Mr Joseph Munzhele stands next to one of the big mango trees that were uprooted by the stray elephants. Photo supplied.
Well-known crop and fruit farmer from Musanda Mr. Joseph Munzhelele received an unpleasant surprise in September this year when stray elephants destroyed his tomato and mango crops. Just when he thought things had returned to normal, the elephants returned last Thursday (16th) and trashed his orchards again.
Where the elephants came from is not certain, but with Makuya Park nearby, residents believe they are from there. The animals could also possibly have crossed the Limpopo River from neighbouring Zimbabwe.
Munzhelele lost thousands of rands worth of produce during the first incident, and he has not been compensated. He said that he had thought he could try to make up for some of the losses by selling the mangoes that had survived the first trashing. This was not to be as the elephants destroyed his hopes last week.
“As farmers, we lose a lot when the elephants trample our orchards. We have lodged complaints with the Limpopo Economic Development, Environment, and Tourism department (LEDET), but nothing has been communicated to us concerning compensation. We solely depend on our farms for a livelihood, but these elephants are now making life difficult for us,” said Munzhelele.
He is also upset about the fact that game rangers came out to investigate but did not do anything to scare the elephants away. “These people were armed but said they could not help as they also feared for their lives. I am fed up. My losses are immense, and there is no commitment to compensate me. I have had enough, and I am left with no option but to seek legal assistance to recoup my loss,” Munzhelele said.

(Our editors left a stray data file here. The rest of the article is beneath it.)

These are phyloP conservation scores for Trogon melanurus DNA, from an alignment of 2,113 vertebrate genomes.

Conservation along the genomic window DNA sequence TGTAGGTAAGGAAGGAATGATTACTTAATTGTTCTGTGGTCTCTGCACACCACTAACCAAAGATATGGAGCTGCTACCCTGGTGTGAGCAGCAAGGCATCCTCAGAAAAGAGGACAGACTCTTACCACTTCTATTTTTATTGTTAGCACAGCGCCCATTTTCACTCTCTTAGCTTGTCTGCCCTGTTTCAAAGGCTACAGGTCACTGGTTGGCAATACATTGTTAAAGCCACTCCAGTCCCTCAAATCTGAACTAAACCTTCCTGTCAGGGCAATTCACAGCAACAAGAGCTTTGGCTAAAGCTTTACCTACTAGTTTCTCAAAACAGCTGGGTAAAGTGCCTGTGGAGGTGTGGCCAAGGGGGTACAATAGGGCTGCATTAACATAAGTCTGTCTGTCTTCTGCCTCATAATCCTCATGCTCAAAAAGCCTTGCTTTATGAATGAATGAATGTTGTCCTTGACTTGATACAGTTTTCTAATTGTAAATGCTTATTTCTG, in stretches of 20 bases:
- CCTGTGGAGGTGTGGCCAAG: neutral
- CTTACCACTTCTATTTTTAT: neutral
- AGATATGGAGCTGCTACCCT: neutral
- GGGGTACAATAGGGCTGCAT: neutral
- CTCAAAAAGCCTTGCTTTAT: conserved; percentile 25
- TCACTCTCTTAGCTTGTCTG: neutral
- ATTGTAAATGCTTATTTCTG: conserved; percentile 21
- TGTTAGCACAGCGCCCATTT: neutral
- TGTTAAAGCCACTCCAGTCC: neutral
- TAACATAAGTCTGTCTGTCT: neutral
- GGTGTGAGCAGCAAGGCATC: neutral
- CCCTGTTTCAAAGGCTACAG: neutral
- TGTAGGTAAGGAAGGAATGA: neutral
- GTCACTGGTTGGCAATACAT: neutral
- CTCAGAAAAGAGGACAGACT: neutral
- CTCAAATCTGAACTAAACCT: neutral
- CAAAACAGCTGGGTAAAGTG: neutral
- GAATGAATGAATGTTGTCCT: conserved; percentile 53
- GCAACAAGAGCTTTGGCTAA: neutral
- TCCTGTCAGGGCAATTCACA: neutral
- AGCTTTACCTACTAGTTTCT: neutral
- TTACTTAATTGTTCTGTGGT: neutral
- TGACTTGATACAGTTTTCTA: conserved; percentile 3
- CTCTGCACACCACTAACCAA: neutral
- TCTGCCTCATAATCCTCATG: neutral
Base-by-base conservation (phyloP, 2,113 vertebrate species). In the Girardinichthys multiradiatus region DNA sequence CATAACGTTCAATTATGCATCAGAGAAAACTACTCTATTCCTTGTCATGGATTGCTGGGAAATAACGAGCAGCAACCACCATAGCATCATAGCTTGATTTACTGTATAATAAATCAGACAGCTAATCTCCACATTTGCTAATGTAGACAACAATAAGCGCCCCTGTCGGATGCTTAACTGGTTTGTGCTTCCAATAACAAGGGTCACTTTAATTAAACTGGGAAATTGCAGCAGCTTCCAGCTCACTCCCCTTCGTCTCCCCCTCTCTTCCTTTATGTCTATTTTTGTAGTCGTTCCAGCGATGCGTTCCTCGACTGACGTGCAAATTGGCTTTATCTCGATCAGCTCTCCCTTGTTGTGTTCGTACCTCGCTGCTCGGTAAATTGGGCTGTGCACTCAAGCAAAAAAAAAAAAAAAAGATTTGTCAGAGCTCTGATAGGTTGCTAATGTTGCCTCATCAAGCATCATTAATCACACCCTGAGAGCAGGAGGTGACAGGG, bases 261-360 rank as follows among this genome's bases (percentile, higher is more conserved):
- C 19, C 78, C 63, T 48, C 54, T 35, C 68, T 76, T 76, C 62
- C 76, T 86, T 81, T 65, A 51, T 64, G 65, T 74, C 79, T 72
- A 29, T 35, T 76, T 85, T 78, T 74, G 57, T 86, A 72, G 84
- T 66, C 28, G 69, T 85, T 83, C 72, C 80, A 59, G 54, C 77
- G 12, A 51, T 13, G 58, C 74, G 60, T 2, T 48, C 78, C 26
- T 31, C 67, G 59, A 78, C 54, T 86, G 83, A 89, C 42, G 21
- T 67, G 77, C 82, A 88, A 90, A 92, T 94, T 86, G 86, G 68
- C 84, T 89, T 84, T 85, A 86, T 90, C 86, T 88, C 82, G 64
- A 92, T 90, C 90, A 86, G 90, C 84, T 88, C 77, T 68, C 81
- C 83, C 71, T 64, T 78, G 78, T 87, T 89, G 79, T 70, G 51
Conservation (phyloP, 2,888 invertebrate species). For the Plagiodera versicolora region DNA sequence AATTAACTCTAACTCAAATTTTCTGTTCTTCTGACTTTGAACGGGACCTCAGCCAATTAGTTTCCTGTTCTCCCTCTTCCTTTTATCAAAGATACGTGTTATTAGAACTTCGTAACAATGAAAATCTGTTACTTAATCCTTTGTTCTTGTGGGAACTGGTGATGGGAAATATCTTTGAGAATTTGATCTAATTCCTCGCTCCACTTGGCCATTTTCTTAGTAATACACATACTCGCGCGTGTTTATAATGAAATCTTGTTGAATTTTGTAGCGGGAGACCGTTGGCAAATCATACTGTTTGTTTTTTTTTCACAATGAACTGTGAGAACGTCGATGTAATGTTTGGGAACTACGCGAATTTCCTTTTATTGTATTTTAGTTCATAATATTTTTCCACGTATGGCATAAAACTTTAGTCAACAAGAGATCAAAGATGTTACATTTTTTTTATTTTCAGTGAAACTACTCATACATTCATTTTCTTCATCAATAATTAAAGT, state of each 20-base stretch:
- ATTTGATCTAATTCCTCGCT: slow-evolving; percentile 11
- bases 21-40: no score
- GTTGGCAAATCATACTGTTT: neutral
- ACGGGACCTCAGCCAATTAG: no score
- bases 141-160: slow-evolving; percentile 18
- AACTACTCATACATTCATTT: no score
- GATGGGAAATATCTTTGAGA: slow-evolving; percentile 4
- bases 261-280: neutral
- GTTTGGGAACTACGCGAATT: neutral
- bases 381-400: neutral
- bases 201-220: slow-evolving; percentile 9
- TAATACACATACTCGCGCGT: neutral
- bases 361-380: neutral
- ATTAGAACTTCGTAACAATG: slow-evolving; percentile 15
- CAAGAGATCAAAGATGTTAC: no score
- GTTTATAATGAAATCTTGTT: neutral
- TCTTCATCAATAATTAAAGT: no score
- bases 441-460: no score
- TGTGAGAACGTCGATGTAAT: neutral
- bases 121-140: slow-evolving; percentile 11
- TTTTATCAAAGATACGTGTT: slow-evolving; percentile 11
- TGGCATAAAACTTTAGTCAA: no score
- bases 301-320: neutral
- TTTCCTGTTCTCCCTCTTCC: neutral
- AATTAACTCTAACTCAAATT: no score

Another farmer, who preferred anonymity, said the department did not seem concerned about their losses. “This is far too much, and we will be forced to take the law into our hands by killing these stray animals,” he said.
The spokesperson for LEDET, Mr. Zaid Kalla, responded by saying that the current spring and summer season always brought with it vegetation that attracted such wildlife to stray either across borders or even break out of their usual habitats. “Heavy rains also play a role in the misplacement of various wildlife,” he said.
Kalla said that totally stopping the movement of all wildlife from their usual habitats was not possible. “However, we always have environmental officers who are well trained to manage such situations as well as apply the necessary measures, where need be, in an attempt to safeguard the lives of our people.”
The department urged residents to remain mindful that all wildlife species within the country’s borders should be considered assets and key contributors to the thriving tourism sector. “We also call upon our communities to report any stray wildlife to the department, the SAPS, as well as our tribal authority offices across the province,” he said.
News - Date: 26 November 2023
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Elmon Tshikhudo started off as a photographer. He developed an interest in writing and started submitting articles to local as well as national publications. He became part of the Limpopo Mirror family in 2005 and was a permanent part of the news team until 2019.